Transplanting Calla Lilies: How To Transplant Calla Lilies Outside
By: Jackie Carroll
With their handsome, tropical foliage and dramatic flowers, calla lilies add a hint of mystery and elegance to the garden. This article tells you how to transplant calla lilies outside or into pots for indoor or outdoor culture.
Transplanting Calla Lilies
The best time to transplant calla lilies (Zantedeschia aethiopica) is in the spring after all danger of frost has passed and the soil is beginning to warm. Choose a location with organically rich soil that holds moisture well. Callas grow well in low, moist areas where most other rhizomes would suffer from root rot. The plants tolerate full sun in areas with mild summer, but where summers are hot they need morning sun and afternoon shade.
How to Transplant Calla Lilies Outside
Before transplanting calla lilies, prepare the soil by loosening it with a shovel. Work in some compost to enrich the soil and help it hold moisture. Plant the rhizomes 3 to 4 inches (7.5-10 cm.) deep and transplant potted calla lilies into a hole dug to fit the depth of the pot. Space the plants 12 to 18 inches (30.5-46 cm.) apart. Callas need lots of moisture, so water deeply after planting, and spread at least 2 inches (5.0 cm.) of mulch around the plants to prevent moisture from evaporating.
When moving calla lily plants, prepare the new bed and dig holes for the plants before lifting them from the old location so you can get them in the ground as quickly as possible. Slide a spade under the plants at a depth of 4 to 5 inches (10-13 cm.) to avoid damaging the rhizomes. Place them in the holes so that the soil line is even with the surrounding soil.
Calla lilies are ideal for landscaping garden ponds, where they thrive in water up to 12 inches (30.5 cm.) deep. Place the plant or rhizome in a basket and plant it so that the rhizome is about 4 inches (10 cm.) deep. Calla lilies are hardy in USDA plant hardiness zones 8 through 10. In cooler zones, the rhizomes must be treated as annuals or dug up in the fall and stored over the winter in a frost-free area. When planted in water, the rhizomes can remain outdoors as long as the water doesn’t freeze at the planting depth.
You can also transplant your callas into pots and grow them as houseplants. Choose a roomy pot that is at least 6 to 8 inches (15-20 cm.) deep and leave 1/2 to 1 inch (1-2.5 cm.) of space between the top of the soil and the top of the pot to make it easy to water the plant generously. Use a potting soil rich in peat or organic matter that holds moisture. Transplanting potted calla lilies back to the garden in spring is a snap.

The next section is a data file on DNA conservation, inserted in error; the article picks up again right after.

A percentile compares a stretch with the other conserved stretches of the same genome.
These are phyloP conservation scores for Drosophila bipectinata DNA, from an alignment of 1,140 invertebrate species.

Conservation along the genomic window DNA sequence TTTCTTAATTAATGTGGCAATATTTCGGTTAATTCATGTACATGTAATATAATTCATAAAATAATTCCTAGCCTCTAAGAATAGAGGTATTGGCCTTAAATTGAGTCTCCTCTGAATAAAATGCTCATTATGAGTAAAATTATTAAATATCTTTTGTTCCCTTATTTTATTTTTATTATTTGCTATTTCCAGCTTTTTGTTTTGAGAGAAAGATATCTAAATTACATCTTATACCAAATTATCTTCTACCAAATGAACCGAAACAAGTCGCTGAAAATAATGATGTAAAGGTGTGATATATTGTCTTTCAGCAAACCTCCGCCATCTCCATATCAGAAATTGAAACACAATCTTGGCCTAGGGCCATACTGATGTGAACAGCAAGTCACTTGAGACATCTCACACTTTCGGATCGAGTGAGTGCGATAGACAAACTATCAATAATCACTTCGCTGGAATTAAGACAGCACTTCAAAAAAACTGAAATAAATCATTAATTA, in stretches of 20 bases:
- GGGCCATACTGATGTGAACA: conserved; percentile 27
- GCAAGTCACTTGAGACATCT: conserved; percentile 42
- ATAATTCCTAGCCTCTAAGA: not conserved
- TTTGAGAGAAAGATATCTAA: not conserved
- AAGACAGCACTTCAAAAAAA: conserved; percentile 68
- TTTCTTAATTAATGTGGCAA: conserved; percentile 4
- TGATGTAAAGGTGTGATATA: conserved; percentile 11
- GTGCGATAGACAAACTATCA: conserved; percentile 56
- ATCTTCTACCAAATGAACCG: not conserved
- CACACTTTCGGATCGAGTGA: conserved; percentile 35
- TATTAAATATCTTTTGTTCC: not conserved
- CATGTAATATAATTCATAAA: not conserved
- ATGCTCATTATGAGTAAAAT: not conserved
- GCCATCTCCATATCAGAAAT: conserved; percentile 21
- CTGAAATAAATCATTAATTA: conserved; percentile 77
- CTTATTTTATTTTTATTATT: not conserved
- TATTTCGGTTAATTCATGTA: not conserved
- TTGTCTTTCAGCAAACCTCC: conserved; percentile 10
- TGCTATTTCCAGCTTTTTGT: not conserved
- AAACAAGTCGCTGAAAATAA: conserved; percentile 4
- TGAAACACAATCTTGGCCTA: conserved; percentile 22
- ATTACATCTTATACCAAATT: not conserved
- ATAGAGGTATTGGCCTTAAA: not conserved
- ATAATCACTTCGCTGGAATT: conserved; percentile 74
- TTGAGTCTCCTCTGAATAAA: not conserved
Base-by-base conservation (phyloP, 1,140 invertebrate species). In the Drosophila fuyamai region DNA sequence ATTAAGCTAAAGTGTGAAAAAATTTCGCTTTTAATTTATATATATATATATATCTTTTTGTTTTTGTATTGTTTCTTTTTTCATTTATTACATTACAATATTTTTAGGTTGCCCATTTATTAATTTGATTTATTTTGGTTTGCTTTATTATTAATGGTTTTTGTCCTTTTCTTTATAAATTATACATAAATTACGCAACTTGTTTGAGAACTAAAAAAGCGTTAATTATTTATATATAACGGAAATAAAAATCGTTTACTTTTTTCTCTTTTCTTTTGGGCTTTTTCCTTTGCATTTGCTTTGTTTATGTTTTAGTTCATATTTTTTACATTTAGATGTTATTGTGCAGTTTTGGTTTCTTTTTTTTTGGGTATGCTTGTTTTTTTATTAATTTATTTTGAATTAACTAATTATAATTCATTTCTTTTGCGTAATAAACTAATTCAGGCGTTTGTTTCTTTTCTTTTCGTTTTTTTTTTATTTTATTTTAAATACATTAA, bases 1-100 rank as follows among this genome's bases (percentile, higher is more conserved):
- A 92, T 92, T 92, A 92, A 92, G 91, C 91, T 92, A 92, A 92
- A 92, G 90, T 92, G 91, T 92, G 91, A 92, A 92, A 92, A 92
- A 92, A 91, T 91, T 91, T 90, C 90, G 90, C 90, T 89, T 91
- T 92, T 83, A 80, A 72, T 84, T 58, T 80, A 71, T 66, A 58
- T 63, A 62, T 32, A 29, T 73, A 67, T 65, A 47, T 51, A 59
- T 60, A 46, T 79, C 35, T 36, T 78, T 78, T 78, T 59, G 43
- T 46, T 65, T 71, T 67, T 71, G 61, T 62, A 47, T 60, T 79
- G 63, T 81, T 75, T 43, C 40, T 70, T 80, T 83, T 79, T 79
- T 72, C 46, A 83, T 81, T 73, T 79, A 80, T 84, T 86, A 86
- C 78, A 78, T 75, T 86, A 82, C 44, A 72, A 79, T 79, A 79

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Read more about Calla Lilies
How to Transplant Calla
Calla lilies (Zantedeschia spp.) grow in moist soil and can even tolerate soggy conditions around the margins of backyard ponds. These perennial plants produce impressive single-petal blooms in white, pink or yellow during the summer months. They grow in U.S. Department of Agriculture plant hardiness zones 8 through 10. Calla grows from a tuberous root called a rhizome. You can dig these roots up and divide the plants or transplant them to a new bed at any time of year, although mid- to late summer is the best transplanting time.
Loosen the soil around the perimeter of the calla root with a trowel, taking care not to break the yellow buds from the rhizome. Slide the trowel beneath the rhizome and lift it out of the soil.
Rinse the soil off the rhizomes. Examine the rhizomes, and divide them if they are stacked in layers on top of each other. Cut apart and separate the layers into individual sections. Dispose of any rhizome sections that don't have yellow buds.
Spread 2 inches of compost over a well-drained but moist garden bed that receives at least six hours of sunlight daily. Dig the compost into the top 8 inches of soil.
Plant each rhizome with the top, where the buds are located, 3 to 4 inches deep in the new bed. Space the rhizomes 12 to 18 inches apart in all directions.